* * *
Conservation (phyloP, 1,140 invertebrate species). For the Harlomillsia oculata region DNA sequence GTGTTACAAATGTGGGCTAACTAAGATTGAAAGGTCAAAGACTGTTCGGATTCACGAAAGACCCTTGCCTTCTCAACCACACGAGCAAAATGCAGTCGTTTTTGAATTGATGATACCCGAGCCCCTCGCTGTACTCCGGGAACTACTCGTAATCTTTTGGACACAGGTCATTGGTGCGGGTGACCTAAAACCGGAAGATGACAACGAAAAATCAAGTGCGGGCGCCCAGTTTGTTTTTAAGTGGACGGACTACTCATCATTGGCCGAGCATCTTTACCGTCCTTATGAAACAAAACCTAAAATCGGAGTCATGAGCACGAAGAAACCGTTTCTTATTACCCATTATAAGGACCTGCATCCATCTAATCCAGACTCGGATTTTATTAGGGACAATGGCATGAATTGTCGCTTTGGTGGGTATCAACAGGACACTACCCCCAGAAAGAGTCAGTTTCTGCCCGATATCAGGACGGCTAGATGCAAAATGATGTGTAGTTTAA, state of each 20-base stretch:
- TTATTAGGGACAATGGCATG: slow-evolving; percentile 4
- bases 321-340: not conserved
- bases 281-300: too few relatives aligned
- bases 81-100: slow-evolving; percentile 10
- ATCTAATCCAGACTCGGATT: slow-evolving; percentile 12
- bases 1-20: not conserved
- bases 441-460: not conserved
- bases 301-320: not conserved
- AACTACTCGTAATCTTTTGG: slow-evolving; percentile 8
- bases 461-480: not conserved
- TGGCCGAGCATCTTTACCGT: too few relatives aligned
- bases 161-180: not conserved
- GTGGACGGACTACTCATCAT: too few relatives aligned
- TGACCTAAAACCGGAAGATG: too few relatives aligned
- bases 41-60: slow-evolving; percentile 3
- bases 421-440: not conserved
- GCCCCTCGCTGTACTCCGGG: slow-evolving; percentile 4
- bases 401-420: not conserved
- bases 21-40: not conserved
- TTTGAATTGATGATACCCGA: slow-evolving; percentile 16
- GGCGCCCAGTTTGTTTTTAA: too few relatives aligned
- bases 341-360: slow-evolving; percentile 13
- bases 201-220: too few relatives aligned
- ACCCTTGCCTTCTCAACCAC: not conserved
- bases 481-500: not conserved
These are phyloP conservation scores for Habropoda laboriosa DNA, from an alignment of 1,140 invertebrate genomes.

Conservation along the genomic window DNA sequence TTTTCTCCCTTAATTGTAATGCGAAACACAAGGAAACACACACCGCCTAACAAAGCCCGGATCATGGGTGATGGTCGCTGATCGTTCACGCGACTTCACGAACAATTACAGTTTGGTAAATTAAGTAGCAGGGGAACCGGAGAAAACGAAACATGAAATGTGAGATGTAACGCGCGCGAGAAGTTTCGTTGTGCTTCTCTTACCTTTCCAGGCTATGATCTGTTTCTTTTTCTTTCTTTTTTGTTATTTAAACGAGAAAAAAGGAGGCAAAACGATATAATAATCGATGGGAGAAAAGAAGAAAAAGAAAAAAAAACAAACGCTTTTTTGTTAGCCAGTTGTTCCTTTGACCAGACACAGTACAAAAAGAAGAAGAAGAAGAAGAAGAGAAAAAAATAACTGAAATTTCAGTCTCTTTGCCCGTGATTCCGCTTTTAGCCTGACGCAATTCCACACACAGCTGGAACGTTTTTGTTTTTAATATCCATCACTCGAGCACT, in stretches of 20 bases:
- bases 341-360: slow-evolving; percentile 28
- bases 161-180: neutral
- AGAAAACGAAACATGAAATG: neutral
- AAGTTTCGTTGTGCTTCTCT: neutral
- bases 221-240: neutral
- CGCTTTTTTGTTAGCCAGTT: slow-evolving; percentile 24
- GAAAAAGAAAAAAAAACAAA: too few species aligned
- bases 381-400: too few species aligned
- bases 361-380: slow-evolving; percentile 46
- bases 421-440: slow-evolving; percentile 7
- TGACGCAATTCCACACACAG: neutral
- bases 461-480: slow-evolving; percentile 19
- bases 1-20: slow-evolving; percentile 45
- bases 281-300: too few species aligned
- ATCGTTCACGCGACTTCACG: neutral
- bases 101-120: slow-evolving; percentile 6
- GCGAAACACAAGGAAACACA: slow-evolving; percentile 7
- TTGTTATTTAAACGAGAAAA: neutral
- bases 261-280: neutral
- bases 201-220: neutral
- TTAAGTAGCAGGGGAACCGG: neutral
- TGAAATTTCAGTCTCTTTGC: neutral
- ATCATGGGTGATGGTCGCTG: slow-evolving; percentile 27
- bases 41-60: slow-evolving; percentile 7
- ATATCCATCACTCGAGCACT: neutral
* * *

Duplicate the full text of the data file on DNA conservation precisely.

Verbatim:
Conservation (phyloP, 1,140 invertebrate species). For the Harlomillsia oculata region DNA sequence GTGTTACAAATGTGGGCTAACTAAGATTGAAAGGTCAAAGACTGTTCGGATTCACGAAAGACCCTTGCCTTCTCAACCACACGAGCAAAATGCAGTCGTTTTTGAATTGATGATACCCGAGCCCCTCGCTGTACTCCGGGAACTACTCGTAATCTTTTGGACACAGGTCATTGGTGCGGGTGACCTAAAACCGGAAGATGACAACGAAAAATCAAGTGCGGGCGCCCAGTTTGTTTTTAAGTGGACGGACTACTCATCATTGGCCGAGCATCTTTACCGTCCTTATGAAACAAAACCTAAAATCGGAGTCATGAGCACGAAGAAACCGTTTCTTATTACCCATTATAAGGACCTGCATCCATCTAATCCAGACTCGGATTTTATTAGGGACAATGGCATGAATTGTCGCTTTGGTGGGTATCAACAGGACACTACCCCCAGAAAGAGTCAGTTTCTGCCCGATATCAGGACGGCTAGATGCAAAATGATGTGTAGTTTAA, state of each 20-base stretch:
- TTATTAGGGACAATGGCATG: slow-evolving; percentile 4
- bases 321-340: not conserved
- bases 281-300: too few relatives aligned
- bases 81-100: slow-evolving; percentile 10
- ATCTAATCCAGACTCGGATT: slow-evolving; percentile 12
- bases 1-20: not conserved
- bases 441-460: not conserved
- bases 301-320: not conserved
- AACTACTCGTAATCTTTTGG: slow-evolving; percentile 8
- bases 461-480: not conserved
- TGGCCGAGCATCTTTACCGT: too few relatives aligned
- bases 161-180: not conserved
- GTGGACGGACTACTCATCAT: too few relatives aligned
- TGACCTAAAACCGGAAGATG: too few relatives aligned
- bases 41-60: slow-evolving; percentile 3
- bases 421-440: not conserved
- GCCCCTCGCTGTACTCCGGG: slow-evolving; percentile 4
- bases 401-420: not conserved
- bases 21-40: not conserved
- TTTGAATTGATGATACCCGA: slow-evolving; percentile 16
- GGCGCCCAGTTTGTTTTTAA: too few relatives aligned
- bases 341-360: slow-evolving; percentile 13
- bases 201-220: too few relatives aligned
- ACCCTTGCCTTCTCAACCAC: not conserved
- bases 481-500: not conserved
These are phyloP conservation scores for Habropoda laboriosa DNA, from an alignment of 1,140 invertebrate genomes.

Conservation along the genomic window DNA sequence TTTTCTCCCTTAATTGTAATGCGAAACACAAGGAAACACACACCGCCTAACAAAGCCCGGATCATGGGTGATGGTCGCTGATCGTTCACGCGACTTCACGAACAATTACAGTTTGGTAAATTAAGTAGCAGGGGAACCGGAGAAAACGAAACATGAAATGTGAGATGTAACGCGCGCGAGAAGTTTCGTTGTGCTTCTCTTACCTTTCCAGGCTATGATCTGTTTCTTTTTCTTTCTTTTTTGTTATTTAAACGAGAAAAAAGGAGGCAAAACGATATAATAATCGATGGGAGAAAAGAAGAAAAAGAAAAAAAAACAAACGCTTTTTTGTTAGCCAGTTGTTCCTTTGACCAGACACAGTACAAAAAGAAGAAGAAGAAGAAGAAGAGAAAAAAATAACTGAAATTTCAGTCTCTTTGCCCGTGATTCCGCTTTTAGCCTGACGCAATTCCACACACAGCTGGAACGTTTTTGTTTTTAATATCCATCACTCGAGCACT, in stretches of 20 bases:
- bases 341-360: slow-evolving; percentile 28
- bases 161-180: neutral
- AGAAAACGAAACATGAAATG: neutral
- AAGTTTCGTTGTGCTTCTCT: neutral
- bases 221-240: neutral
- CGCTTTTTTGTTAGCCAGTT: slow-evolving; percentile 24
- GAAAAAGAAAAAAAAACAAA: too few species aligned
- bases 381-400: too few species aligned
- bases 361-380: slow-evolving; percentile 46
- bases 421-440: slow-evolving; percentile 7
- TGACGCAATTCCACACACAG: neutral
- bases 461-480: slow-evolving; percentile 19
- bases 1-20: slow-evolving; percentile 45
- bases 281-300: too few species aligned
- ATCGTTCACGCGACTTCACG: neutral
- bases 101-120: slow-evolving; percentile 6
- GCGAAACACAAGGAAACACA: slow-evolving; percentile 7
- TTGTTATTTAAACGAGAAAA: neutral
- bases 261-280: neutral
- bases 201-220: neutral
- TTAAGTAGCAGGGGAACCGG: neutral
- TGAAATTTCAGTCTCTTTGC: neutral
- ATCATGGGTGATGGTCGCTG: slow-evolving; percentile 27
- bases 41-60: slow-evolving; percentile 7
- ATATCCATCACTCGAGCACT: neutral